The Foreign Mission School

(Cornwall, Connecticut)

Main attributes of this Native American place: In Tribal history; Native persons; In historic documents.

The Foreign Mission School in Cornwall Village was the first foreign missionary school in the United States. It was created by the American Board of Commissioners for Foreign Missions (ABCFM) in 1817, during the religious revival known as the Second Great Awakening. A new experiment in converting “heathen” to Christianity, the school imported, Christianized, and educated Native American and Polynesian boys with the goal of sending them back to their villages as Christian missionaries, to convert and “civilize” their countrymen. In its short lifetime, the school taught over 100 students representing at least six Native American tribes and several Asian/Polynesian societies. The experiment failed because the ABCFM failed to take into account the racial biases of the local citizenry. Two Cornwall girls (daughters of the director and steward of the school) fell in love with two high-ranking Cherokee boys attending the school. In 1825, Sarah Northrop married John Ridge, the wealthy and educated son of a Cherokee leader, much to the outrage of the town’s white Puritan residents. A year later his cousin, Elias Boudinot (Cherokee name Gallegina), married Harriett Gold. Prior to their marriage, the couple were burned in effigy by an angry crowd, including Harriet’s own brother, which eventually forced the closing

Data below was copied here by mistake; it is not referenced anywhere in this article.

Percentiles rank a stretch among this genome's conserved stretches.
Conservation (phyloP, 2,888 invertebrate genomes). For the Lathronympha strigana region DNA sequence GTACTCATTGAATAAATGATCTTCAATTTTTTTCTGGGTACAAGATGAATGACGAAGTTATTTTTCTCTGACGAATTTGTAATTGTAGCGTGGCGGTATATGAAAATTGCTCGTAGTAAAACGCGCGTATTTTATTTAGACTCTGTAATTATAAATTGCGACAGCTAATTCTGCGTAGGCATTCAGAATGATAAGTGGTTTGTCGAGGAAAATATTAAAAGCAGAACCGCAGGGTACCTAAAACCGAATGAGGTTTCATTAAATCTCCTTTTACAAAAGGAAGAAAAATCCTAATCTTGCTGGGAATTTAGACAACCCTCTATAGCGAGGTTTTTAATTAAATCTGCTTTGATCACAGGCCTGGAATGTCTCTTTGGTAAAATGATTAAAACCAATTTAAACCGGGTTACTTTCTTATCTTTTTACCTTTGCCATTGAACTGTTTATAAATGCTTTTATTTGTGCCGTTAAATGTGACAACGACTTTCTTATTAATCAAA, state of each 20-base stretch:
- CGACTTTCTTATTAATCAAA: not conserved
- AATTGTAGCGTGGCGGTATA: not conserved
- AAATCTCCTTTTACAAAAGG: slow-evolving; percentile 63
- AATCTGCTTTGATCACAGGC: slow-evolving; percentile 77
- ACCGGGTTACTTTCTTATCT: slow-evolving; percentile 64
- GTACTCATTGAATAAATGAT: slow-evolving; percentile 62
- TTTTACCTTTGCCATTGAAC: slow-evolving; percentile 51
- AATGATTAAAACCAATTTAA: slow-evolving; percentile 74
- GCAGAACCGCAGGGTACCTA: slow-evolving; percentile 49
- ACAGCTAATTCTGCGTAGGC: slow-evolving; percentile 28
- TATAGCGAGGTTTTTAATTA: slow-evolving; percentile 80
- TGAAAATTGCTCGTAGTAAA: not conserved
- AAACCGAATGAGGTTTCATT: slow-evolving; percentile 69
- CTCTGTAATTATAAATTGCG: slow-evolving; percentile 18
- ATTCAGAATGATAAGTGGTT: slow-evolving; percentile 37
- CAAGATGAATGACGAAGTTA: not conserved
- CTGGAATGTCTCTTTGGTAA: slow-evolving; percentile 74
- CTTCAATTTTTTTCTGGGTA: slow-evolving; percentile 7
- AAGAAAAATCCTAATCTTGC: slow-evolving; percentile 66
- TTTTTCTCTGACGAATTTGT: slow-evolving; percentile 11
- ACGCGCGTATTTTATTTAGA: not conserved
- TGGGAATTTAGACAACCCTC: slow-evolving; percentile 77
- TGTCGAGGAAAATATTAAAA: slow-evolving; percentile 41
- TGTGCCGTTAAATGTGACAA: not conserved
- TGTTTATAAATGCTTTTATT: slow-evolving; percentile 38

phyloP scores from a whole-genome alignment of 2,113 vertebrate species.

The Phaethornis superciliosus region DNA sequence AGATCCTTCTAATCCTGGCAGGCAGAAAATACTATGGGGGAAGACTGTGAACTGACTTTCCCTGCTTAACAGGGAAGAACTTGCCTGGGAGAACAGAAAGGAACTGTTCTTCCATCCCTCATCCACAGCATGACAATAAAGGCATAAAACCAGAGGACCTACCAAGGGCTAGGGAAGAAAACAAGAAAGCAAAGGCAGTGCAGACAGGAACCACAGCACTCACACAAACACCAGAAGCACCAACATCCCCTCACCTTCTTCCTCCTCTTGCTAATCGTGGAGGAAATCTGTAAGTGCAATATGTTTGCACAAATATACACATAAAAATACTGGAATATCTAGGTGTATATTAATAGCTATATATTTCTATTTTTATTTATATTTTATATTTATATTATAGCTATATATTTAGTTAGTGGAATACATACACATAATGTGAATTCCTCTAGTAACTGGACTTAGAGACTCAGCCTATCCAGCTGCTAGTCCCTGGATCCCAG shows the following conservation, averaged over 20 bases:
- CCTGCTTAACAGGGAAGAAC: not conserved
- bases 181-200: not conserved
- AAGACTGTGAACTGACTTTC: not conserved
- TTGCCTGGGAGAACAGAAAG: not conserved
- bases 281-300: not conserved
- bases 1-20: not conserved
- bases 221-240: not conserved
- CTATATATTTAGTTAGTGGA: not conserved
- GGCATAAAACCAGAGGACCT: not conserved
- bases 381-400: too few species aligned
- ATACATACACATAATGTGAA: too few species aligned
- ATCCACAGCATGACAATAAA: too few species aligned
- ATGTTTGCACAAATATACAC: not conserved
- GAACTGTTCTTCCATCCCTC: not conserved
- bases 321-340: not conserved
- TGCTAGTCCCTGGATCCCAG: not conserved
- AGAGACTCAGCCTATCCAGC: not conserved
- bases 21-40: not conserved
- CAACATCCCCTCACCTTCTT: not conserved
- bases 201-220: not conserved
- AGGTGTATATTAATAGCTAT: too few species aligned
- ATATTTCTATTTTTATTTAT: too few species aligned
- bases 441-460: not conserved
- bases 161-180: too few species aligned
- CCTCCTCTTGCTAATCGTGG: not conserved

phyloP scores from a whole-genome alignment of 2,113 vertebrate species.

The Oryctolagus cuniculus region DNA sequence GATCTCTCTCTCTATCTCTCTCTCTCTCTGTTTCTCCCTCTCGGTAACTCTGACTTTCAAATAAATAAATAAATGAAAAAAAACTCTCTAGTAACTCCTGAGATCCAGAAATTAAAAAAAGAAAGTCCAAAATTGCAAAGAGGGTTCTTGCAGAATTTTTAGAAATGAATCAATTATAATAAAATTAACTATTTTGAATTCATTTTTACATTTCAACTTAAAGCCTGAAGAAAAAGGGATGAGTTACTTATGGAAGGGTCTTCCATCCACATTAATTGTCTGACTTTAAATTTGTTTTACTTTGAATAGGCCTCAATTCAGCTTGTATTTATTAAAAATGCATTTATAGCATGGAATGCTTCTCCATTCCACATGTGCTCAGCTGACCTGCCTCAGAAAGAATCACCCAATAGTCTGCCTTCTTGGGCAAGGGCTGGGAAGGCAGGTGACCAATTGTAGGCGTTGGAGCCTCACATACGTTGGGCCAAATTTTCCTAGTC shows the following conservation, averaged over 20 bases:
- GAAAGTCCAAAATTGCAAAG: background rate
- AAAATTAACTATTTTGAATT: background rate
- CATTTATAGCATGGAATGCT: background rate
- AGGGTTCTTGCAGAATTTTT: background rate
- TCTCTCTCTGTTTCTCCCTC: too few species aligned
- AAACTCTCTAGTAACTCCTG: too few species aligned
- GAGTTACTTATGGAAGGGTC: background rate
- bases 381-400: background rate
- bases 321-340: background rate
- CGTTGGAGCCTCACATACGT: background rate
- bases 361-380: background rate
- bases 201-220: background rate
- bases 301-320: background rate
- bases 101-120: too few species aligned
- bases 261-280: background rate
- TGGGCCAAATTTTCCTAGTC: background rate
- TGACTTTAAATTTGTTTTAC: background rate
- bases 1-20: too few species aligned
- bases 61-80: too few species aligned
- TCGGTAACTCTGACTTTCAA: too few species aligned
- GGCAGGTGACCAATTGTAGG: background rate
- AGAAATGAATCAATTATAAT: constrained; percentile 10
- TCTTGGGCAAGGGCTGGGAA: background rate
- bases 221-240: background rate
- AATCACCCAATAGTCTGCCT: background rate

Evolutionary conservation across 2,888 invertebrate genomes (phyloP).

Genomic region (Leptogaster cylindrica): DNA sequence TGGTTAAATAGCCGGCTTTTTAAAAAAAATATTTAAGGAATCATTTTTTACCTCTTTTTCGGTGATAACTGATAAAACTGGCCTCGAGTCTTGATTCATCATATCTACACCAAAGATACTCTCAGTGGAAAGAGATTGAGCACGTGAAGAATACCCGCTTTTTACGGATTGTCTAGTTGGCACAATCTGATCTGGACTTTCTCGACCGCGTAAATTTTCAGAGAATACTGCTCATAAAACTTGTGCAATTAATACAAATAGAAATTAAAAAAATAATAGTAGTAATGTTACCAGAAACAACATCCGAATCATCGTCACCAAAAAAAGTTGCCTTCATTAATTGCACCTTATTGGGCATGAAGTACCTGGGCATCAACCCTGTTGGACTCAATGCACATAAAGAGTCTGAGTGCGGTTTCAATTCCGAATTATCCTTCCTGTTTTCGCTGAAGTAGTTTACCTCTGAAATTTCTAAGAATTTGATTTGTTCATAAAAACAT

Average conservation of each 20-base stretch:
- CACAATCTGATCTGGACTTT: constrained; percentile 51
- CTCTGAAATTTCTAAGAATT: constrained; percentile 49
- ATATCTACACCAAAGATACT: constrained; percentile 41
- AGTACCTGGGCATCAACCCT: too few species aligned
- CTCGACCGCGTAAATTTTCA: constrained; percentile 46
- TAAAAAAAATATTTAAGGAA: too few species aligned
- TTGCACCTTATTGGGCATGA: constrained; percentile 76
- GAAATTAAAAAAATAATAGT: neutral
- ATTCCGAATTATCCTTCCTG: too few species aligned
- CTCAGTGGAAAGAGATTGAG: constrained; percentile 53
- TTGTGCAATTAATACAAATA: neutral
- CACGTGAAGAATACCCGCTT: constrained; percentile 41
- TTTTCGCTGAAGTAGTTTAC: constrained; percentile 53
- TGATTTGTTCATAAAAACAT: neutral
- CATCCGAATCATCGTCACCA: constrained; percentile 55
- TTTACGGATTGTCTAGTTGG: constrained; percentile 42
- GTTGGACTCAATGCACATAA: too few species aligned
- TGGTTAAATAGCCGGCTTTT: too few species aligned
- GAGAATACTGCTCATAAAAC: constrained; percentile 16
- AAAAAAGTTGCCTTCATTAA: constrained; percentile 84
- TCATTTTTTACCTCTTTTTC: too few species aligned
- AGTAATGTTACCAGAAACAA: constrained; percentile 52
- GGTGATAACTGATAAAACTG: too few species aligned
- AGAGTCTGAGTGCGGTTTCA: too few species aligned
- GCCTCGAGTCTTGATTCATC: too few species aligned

of the school in that same year.

Contributor: Lucianne Lavin

SOURCES

Further reading:

Andrew, John. Educating the Heathen: The Foreign Mission School Controversy and American Ideals.

Cornwall, CT: Cornwall Historical Society, 1988.
Cornwall Historical Society, and Paul Chamberlain. The Foreign Mission School. Cornwall, CT: Cornwall Historical Society Inc., 1968.

Dwight, E. W, Henry Obookiah, and Lyman Beecher. Memoirs of Henry Obookiah: A Native of Owhyhee, and a Member of the Foreign Mission School, Who Died at Cornwall, Conn., Feb. 17, 1818, Age 26 Years. Philadelphia, PA: American Sunday School Union, 1830. To access online, go to: http://archive.org/stream/memoirsofhenryob00dwig#page/n5/mode/2up.

Demos, John. The Heathen School: A Story of Hope and Betrayal in the Age of the Early Republic. New York, NY: Alfred A. Knopf, 2014.

Gaul, Theresa Strouth, Elias Boudinot, and Harriett Gold Boudinot. To Marry an Indian: The Marriage of Harriett Gold and Elias Boudinot in Letters, 1823-1839. Chapel Hill, NC: University of North Carolina Press, 2005.

Online resources:

Connecticut History.org “An Experiment in Evangelization: Cornwall’s Foreign Mission School”, http://connecticuthistory.org/an-experiment-in-evangelization-cornwalls-foreign-mission-school/.

Online exhibit: Foreign Mission School 1817-1826:http://www.cornwallhistoricalsociety.org/exhibits/foreign_mission_school.html.

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